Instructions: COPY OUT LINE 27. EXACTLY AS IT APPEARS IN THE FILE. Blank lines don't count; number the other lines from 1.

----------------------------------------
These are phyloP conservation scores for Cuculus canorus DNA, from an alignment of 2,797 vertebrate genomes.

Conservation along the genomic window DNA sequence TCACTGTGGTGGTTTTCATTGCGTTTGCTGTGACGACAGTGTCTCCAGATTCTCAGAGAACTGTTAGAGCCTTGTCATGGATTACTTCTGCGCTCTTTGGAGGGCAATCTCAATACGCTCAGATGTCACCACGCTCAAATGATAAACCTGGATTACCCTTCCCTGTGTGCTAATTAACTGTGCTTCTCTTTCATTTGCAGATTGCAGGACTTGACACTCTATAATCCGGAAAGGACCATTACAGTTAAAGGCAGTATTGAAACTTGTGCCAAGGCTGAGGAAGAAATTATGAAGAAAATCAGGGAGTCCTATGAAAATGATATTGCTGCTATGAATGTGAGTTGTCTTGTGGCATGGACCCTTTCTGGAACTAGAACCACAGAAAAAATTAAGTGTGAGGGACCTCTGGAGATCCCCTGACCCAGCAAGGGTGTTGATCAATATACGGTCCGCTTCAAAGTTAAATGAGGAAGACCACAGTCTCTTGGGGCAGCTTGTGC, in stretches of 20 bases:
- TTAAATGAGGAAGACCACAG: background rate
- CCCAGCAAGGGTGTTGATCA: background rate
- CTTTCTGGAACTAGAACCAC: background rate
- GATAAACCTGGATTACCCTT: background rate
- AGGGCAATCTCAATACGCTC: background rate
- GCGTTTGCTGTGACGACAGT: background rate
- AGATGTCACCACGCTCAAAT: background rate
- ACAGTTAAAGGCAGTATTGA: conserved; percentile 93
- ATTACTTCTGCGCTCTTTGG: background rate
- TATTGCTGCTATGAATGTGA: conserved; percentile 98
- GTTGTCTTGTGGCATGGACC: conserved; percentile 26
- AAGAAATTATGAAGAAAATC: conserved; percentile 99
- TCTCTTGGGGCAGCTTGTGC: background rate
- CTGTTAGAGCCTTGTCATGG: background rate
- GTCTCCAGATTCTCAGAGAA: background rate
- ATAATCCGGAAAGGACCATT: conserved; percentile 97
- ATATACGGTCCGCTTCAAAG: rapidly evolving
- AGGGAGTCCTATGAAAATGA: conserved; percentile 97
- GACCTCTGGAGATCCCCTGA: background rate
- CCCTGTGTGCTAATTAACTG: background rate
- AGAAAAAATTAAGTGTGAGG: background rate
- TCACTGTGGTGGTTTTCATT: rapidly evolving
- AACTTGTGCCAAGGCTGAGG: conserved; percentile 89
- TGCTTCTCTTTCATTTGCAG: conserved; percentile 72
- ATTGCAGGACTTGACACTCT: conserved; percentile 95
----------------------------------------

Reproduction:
- ATTGCAGGACTTGACACTCT: conserved; percentile 95